The Graham twins are fraternal, and they belong in their own climbing category. They’ve only been climbing for a few years and competing for two seasons, and they’re already making a huge impression on the indoor climbing community.

The twin’s father, Andy Graham, notes that their climbing focus makes them quite a bit different than most thirteen year old girls. “I think the climbing community is unlike anything else, and unless you’re a part of that, it’s hard for other kids to relate. I think this is why the friendships they have made through climbing are a little unique, and watching them hang out with other like-minded kids in the sport is unlike anything we have ever seen. These friendships will last forever.”

Graham points to the positive impact climbing has had on the twins, such as increased confidence and personnel growth. “Being thirteen is a tough age, and having climbing gives them an outlet to develop their own identity, mentally and physically. Climbing has helped them set personal goals and push themselves to accomplish them without limitations.”

Cierra and Makenna Graham repeatedly do well at indoor climbing comps, and they’re both super ambitious when it comes to the outdoor climbing scene. They’re also part of the tight tribe of female climbers that train together at Wild Walls including Emma Tuck, Grace Ford, Emma Nickoloff, Rylee Engelbrecht, and Emma Linklater. This is the female spark of the next rock climbing forest fire.

All things considered, both men and women are climbing significantly more difficult routes in the Inland Northwest. The trend is difficult to measure because there aren’t any soccer tournaments, AAU basketball camps or Little League results to chart and graph and compare. It’s worth noting that these climbing ambitions don’t lead to college scholarships either. Nevertheless, the local climbers have improved, and the local female climbers have improved dramatically.

Perhaps the least appreciated and most significant female climber in the area is Sarah Moeser. She is shy and quiet, and she dodges praise like a boxer dodges punches, but she is respected among the entire sport climbing community. Some might say she has outgrown the national climbing competition circuit, but she still lands on the podium at all of the local climbing comps. In many ways, she is an average college student with a part time job at Mountain Goat Outfitters, and in other ways, she is crushing all of the hardest climbs that very few men can climb.

Alex Rice competed nationally too, and he climbs with Sarah more than anyone else. He can’t help but laugh when he describes her climbing style. “She is the most tenacious climber around. Her footwork is awesome, and she is so graceful when she climbs. It’s funny because she can be timid on the approach to a climbing cliff, but once she is on the rock, she is all business.”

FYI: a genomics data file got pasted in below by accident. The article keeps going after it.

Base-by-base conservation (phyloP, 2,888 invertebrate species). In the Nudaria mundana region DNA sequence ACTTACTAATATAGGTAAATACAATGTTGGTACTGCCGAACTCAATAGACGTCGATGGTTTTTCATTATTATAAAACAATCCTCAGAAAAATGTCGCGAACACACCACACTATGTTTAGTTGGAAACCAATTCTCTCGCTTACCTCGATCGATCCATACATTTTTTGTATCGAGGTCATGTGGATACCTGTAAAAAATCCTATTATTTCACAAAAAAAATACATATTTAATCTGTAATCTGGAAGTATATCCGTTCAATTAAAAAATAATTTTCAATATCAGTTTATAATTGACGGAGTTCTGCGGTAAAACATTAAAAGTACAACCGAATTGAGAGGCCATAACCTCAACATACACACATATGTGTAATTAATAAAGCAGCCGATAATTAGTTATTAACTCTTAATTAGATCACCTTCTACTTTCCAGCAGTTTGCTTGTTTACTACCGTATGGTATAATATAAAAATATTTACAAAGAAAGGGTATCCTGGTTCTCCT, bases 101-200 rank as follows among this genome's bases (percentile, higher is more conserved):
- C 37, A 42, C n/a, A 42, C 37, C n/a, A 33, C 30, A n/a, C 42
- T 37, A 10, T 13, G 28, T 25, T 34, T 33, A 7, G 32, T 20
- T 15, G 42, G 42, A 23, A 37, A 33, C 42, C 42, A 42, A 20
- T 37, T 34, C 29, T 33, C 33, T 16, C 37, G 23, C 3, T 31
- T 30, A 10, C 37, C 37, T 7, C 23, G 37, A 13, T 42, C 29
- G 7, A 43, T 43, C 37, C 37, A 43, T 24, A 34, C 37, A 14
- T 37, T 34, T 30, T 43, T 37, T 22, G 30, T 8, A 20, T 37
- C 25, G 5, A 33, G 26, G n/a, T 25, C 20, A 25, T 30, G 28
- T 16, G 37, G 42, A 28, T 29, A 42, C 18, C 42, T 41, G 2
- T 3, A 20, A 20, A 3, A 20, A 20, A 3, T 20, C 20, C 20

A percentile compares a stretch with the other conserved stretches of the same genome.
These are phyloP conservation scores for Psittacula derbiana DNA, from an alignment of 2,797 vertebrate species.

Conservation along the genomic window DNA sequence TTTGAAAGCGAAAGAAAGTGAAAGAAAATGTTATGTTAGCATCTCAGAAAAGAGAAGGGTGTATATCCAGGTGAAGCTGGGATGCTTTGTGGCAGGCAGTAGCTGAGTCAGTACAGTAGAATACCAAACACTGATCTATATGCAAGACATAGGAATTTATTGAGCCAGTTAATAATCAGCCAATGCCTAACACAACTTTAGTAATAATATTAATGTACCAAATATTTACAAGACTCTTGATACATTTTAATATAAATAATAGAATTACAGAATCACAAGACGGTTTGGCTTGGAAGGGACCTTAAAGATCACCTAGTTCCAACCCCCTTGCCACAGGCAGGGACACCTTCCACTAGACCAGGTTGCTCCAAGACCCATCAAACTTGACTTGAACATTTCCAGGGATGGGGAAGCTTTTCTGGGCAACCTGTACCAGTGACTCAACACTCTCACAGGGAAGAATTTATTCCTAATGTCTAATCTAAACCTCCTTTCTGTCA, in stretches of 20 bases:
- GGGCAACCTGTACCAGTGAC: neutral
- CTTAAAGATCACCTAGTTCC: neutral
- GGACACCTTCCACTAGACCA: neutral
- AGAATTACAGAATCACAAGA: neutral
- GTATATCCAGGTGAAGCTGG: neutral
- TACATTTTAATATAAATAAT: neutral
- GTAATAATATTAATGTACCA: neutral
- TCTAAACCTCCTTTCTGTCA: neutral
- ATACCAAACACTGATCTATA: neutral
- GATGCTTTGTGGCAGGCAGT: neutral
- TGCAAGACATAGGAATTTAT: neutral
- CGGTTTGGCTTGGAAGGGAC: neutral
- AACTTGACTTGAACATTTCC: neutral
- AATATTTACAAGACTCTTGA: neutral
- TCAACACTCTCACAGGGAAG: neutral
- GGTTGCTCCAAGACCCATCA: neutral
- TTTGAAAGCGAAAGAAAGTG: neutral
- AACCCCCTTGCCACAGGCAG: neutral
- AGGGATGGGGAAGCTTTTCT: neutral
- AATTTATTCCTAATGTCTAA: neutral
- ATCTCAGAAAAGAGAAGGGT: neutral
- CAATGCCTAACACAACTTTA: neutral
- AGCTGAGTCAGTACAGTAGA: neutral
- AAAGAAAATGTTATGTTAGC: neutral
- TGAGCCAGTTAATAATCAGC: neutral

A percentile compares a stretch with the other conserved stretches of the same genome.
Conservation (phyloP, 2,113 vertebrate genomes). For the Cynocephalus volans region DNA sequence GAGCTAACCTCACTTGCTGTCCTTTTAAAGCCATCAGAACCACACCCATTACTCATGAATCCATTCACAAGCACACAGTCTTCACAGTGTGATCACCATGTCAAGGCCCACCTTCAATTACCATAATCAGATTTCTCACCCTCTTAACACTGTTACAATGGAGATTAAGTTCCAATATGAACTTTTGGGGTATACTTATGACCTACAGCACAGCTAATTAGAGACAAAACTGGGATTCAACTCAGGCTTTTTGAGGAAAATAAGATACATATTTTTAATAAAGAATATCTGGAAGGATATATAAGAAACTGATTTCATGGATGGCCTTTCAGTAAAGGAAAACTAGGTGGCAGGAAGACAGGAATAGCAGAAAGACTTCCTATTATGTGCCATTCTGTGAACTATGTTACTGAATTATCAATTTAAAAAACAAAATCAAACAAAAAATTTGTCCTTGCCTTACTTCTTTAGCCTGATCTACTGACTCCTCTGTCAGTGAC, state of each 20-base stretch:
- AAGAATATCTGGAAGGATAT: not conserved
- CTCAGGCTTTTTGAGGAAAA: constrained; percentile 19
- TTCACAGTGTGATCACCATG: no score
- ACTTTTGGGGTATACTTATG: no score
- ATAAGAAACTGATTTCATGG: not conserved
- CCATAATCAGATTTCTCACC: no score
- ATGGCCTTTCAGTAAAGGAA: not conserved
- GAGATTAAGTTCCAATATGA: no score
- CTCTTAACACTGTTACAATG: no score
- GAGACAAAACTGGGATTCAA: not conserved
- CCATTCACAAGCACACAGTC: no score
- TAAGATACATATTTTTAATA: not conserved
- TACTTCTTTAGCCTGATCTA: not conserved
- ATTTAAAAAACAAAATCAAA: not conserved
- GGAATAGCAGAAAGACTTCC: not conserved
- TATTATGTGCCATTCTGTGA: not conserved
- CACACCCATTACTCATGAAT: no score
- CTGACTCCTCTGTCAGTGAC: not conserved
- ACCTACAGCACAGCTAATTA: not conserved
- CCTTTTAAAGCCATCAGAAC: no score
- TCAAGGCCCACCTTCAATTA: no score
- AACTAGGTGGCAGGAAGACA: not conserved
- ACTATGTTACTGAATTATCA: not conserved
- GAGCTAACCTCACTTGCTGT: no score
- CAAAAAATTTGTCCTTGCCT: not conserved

Later on in our conversation, Rice remarks on her dedication to climbing. “She is downright determined. After she has rehearsed a route several times, she starts to become a machine, and it’s really amazing to watch her. Like when she climbed The Masochist (5.13b), she was committed to going all out. When it comes down to it, she is just so mentally tough. So many people train their muscles, but few climbers are as mentally strong as Sarah is.”

Perhaps the most impressive thing about the local climbing scene in recent years is the growing camaraderie among the climbers, both men and women, young and old, alongside simple and difficult routes. Climbers still discuss grades and accomplishments, but it isn’t like golf handicaps or time trials. They’re more inclusive and much more supportive because when a younger or newer climber can climb a higher grade, they become part of the crew rather than a new competitor. The climbers share beta, and belaying, and keep an eye on one another’s safety.

In particular, local female climbers are stretching their reach and including more friends, and they’re not shy about climbing the toughest routes at the cliff. The amount of stronger women climbing locally has doubled in the past two years, and it hasn’t happened by accident. There’s a growing number of hard climbers that are eager to see the first local 5.14 female climber, and many predict it will happen within the next two or three years. Based on the current growth, it’s quite possible.